Exploring the seedy side of Scotland Yard, through the spectrum of the 1970s, raises more questions than answers. My Life on Mars blog was conceived as a single essay on Metropolitan Police corruption during the 1970s. I’m now reading, procrastinating, writing and procrastinating on “Part V: Operation Countryman”.
Life on Mars has had 1919 views, and a number of people with personal connections to this period have subsequently contacted me with various tidbits of information. Much obliged.
One aspect of this story I have touched upon, warranting further interrogation, are the institutional politics of Scotland Yard. References to the “Fifth Floor” intrigue me.
I first stumbled across the “Fifth Floor” while reading ex-Detective Commander Leonard “Nipper” Read’s, of Kray-catching fame, ghosted memoirs:
It was clear that the Fifth Floor had taken a distinct dislike to me. There were further disturbing signs when a newspaper article appeared, indicating that the Yard was launching a purge on the personality cult. Headed “Yard takes Star Men out of Limelight”, the report said that the Commissioner, Sir John Waldron, and [Assistant Commissioner Crime] Peter Brodie were worried about two recent cases which had resulted in publicity for the officers leading them. These were the Great Train Robbery and Tommy Butler and the Kray case and me. … The information had been leaked by the Fifth Floor to the newspapers to discredit me. …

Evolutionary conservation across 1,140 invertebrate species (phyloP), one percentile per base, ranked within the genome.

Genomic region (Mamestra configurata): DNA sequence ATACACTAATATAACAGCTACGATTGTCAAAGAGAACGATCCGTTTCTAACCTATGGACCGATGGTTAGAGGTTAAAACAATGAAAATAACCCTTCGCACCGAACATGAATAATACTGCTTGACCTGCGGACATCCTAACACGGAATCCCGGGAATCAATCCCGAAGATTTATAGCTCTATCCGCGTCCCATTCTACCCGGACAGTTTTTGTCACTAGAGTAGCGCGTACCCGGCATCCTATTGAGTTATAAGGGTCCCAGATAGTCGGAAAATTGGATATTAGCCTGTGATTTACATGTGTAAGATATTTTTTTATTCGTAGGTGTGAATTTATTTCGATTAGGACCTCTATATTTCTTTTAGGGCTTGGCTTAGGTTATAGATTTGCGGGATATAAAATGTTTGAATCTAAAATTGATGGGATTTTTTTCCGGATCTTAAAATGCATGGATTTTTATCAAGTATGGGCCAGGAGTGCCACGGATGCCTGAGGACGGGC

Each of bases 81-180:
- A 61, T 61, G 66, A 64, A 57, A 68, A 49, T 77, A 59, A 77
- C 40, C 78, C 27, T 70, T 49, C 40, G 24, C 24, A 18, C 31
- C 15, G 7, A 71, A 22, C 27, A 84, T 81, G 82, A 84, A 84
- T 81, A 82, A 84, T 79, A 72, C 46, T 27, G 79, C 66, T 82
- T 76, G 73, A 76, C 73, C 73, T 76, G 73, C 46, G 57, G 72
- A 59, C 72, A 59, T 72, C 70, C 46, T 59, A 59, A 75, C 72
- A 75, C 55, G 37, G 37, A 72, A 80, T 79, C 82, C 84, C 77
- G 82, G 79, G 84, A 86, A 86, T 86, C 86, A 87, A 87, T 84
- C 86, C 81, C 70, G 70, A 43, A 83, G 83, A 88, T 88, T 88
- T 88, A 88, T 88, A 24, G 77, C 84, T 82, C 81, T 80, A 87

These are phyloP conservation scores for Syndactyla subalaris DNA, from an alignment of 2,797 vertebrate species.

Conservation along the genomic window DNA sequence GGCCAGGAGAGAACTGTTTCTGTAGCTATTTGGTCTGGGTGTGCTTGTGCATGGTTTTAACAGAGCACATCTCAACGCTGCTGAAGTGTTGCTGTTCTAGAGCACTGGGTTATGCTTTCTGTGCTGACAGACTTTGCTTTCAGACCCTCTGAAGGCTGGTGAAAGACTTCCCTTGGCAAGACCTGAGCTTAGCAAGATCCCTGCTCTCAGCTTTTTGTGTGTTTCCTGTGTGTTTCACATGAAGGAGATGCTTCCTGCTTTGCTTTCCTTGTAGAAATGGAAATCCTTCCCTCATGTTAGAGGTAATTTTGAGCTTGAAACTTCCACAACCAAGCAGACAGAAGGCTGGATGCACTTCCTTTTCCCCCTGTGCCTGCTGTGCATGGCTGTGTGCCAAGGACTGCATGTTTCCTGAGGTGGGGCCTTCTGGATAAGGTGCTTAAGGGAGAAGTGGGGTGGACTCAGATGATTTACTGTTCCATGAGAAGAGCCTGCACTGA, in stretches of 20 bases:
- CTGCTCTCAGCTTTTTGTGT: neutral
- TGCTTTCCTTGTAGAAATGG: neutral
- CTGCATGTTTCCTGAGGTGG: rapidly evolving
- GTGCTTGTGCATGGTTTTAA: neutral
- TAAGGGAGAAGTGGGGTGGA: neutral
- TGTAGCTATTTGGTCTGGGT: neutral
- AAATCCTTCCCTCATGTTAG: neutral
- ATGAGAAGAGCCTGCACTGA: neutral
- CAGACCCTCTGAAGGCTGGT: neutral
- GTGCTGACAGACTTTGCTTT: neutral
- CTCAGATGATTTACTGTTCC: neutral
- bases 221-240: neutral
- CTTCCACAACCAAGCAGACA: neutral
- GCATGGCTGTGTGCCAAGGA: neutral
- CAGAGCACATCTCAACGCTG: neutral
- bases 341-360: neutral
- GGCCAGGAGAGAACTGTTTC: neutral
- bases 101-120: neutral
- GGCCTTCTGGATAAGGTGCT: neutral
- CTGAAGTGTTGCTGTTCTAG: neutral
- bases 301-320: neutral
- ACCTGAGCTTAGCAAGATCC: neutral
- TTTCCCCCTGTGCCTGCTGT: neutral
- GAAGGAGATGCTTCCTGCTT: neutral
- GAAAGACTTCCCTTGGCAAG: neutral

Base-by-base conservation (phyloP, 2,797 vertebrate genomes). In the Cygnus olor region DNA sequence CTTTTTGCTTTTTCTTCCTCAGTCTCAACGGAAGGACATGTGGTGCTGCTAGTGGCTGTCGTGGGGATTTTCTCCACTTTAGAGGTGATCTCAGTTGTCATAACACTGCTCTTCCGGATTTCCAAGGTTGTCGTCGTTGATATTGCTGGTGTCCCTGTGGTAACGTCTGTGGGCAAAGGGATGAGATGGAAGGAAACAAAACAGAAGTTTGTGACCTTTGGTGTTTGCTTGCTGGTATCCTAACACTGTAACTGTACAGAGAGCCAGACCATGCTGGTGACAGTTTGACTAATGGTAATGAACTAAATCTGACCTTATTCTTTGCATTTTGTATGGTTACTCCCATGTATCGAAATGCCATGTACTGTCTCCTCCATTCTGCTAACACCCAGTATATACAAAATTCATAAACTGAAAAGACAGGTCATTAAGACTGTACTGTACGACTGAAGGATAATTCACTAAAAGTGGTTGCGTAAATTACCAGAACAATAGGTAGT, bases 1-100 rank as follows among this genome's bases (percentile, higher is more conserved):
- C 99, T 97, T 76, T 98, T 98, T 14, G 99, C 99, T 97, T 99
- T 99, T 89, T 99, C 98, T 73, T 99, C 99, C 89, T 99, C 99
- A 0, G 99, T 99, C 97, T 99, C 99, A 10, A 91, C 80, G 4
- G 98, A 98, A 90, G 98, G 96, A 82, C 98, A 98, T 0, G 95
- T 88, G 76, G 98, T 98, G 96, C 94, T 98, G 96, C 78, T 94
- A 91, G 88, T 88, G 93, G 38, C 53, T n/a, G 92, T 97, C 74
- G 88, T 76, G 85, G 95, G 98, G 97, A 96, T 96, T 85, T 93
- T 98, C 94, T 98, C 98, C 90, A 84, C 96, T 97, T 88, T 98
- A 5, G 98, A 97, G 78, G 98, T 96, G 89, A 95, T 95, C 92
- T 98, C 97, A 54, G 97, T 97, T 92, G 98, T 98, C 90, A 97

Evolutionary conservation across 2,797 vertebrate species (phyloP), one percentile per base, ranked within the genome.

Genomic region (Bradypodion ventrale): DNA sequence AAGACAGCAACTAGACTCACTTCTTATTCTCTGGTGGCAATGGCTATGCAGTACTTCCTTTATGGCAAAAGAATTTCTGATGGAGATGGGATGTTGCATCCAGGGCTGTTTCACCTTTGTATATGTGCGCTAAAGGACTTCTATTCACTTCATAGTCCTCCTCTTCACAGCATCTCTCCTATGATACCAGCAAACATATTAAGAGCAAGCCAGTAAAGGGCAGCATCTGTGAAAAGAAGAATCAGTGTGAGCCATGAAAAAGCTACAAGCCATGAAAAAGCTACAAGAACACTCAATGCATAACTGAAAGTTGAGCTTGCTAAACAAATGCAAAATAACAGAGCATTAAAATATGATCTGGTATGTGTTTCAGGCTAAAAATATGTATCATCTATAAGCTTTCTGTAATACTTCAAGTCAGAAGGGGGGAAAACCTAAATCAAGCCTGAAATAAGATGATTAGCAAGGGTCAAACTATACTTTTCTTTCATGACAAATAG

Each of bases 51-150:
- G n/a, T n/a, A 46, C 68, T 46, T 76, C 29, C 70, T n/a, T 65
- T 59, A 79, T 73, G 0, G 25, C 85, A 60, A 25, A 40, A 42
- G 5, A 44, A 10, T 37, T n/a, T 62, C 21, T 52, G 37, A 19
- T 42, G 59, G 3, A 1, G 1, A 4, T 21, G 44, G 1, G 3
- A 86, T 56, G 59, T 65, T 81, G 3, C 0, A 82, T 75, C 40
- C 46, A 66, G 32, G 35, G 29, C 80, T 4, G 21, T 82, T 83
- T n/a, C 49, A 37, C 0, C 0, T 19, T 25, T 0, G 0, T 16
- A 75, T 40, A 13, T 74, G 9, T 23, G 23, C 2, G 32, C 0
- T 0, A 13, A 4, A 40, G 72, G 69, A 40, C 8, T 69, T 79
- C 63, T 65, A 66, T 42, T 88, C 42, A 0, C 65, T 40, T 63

Indeed, the reaction by the top brass to the Kray inquiry had been mixed all along. My appointment to the inquiry had been treated with some disdain by the favoured ones on the Fifth Floor, the men who flitted from one department of the Yard to another and who were never involved in anything other than carefully selected inquiries. They received rapid promotion and were always in high profile at functions, chumming it with senior officers. (Leonard Read and James Morton, Nipper: The Story of Leonard “Nipper” Read [London: Macdonald, 1991])
Ex-Detective Constable Jock Murray recalled:
I was one day on the fifth floor of Scotland Yard. This floor was where all the senior officers of various squads had their offices. If a junior officer was seen there colleagues would immediately think you were sucking up to them for something. (Jock Murray, The Whaler of Scotland Yard [Edinburgh: Birlinn, 2011])
I’ve yet to visit the National Archives to find the relevant files. If anyone can recommend any reading on the “Fifth Floor”, or, more pertinently, has any experiences or elucidations on this subject, please contact me. Any information passed on will be received gratefully and confidentially.